An Ontario court has found Premier Doug Ford‘s government broke the law by deciding to cut the cap-and-trade program without public consultation.
In a press release Friday morning, Ecojustice and Greenpeace, which brought the suit, said the case was ultimately dismissed but, “The majority of the court agreed that Premier Doug Ford’s decision to scrap the province’s cap-and-trade program in 2018 without public consultation was unlawful.”
The dismissal of the case, however, means the judges’ decision will not be enforced and the government will not have to reverse their decision on cap-and-trade.
Ian Miron, a lawyer for Ecojustice said, “We launched this case to uphold Ontarians’ legal right to be consulted on major changes to regulations that affect the environment, and although we did not receive the precise outcome we were hoping for, the majority of the court agreed that what Premier Ford’s government did was illegal.”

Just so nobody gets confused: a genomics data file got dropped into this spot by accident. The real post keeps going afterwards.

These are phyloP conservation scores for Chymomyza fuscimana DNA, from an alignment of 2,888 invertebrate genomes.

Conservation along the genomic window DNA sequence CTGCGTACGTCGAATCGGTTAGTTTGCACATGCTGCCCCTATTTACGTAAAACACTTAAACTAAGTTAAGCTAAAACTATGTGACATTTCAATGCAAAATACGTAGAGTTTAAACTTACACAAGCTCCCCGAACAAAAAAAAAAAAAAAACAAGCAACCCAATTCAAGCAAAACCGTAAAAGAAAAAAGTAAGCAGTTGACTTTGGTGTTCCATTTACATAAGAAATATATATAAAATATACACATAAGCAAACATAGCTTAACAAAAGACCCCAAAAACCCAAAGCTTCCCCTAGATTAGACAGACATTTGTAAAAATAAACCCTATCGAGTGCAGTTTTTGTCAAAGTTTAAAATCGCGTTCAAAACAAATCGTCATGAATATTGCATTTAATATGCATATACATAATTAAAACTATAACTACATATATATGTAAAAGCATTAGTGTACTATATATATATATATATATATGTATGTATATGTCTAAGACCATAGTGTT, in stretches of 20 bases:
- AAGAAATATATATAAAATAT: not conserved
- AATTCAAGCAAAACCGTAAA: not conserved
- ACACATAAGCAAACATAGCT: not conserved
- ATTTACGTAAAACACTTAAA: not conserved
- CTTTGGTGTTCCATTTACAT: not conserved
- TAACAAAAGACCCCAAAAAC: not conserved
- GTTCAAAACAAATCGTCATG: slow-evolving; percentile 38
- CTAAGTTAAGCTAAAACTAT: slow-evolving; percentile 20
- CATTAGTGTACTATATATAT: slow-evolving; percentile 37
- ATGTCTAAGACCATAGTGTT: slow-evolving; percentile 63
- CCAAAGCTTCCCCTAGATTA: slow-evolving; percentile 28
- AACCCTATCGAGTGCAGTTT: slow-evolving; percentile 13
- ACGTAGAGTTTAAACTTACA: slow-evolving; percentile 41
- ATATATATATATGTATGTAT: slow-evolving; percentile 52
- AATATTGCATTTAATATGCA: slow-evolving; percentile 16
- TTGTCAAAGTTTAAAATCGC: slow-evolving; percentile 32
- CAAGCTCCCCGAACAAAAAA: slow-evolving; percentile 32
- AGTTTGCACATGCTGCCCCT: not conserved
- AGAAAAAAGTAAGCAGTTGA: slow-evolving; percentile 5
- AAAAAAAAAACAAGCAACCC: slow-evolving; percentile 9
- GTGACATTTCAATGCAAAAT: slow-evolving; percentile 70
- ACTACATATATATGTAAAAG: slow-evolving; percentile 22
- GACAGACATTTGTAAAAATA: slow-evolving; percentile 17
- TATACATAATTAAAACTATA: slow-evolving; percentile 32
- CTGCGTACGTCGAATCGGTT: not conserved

In the 30-page decision, two of three Ontario Superior Court judges ruled the decision was illegal because rules under the Environmental Bill of Rights were not followed.
The bill states the ministry must provide public notice on legislation that could have a significant effect on the environment at least a month before implementation.
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“We are pleased that the majority of the court found that the Ford government act illegally in its haste to cancel carbon pricing in this province, even if it declined to make a formal declaration,” said Keith Stewart, a senior energy strategist with Green Peace Canada.
In a statement, Environment Minister Jeff Yurek said he was happy to see the court ultimately dismiss the case, but did not address the court’s view that what the government did was illegal.
“Our government campaigned on a clear commitment to eliminate the cap and trade program that made life costly for Ontario’s families and businesses,” he said.
“Putting an end to the cap and trade program removed a burden from Ontario businesses, allowing them to grow, create jobs and compete around the world. Our draft Made-in-Ontario Environment Plan commits to reducing our province’s emissions output to 30 per cent below 2005 levels by 2030 without a cap and trade program or a carbon tax.”
Read the full decision:
– With files from Ryan Rocca